If you were to wear an altimeter watch on an airplane, what would the elevation reading be?
Submitted by - T.P., Eugene, OR
If you're flying at 36,000 feet, and your watch registers 36,000 feet&ndashyou've got a problem.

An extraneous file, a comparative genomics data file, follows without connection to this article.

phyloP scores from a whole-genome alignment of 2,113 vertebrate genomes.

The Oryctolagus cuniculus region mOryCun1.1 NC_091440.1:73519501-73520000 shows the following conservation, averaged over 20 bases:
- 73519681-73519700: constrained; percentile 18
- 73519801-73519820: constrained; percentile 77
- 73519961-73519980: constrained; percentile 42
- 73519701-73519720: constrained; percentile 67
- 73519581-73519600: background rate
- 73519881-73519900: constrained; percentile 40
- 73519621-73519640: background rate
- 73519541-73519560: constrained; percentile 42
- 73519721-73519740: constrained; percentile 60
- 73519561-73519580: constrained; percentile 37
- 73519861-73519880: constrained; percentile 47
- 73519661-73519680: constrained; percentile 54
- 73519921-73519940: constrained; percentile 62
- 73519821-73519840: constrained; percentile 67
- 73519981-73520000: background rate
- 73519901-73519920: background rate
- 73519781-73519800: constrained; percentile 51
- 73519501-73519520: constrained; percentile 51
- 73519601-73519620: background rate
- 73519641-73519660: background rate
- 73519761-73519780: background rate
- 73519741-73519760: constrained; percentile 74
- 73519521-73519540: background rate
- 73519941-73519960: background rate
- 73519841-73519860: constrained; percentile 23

Fortunately, airplane cabins are pressured "for your comfort," as the pre-flight recording reminds us. If the cabin wasn't pressurized, you'd have a few seconds to realize it before you passed out due to lack of oxygen and pressure. But now for the answer: Most commercial aircraft are pressurized to between 5,000 and 8,000 feet of elevation during flights. This means the pressure is the same as what you would experience if you stood on top of a 5,000 to 8,000-foot tall mountain. And since altimeter watches work by measuring the local barometric pressure, your watch should read between 5,000 and 8,000 feet. Airplanes aren't pressured to sea level because the force of the air pushing outward on the fuselage would weaken the plane's structural integrity and lifespan. One more thing. You know why so many people fall asleep in airplanes just before takeoff? Lowering the air pressure inside the cabin actually makes you drowsier, and also causes your ears to pop.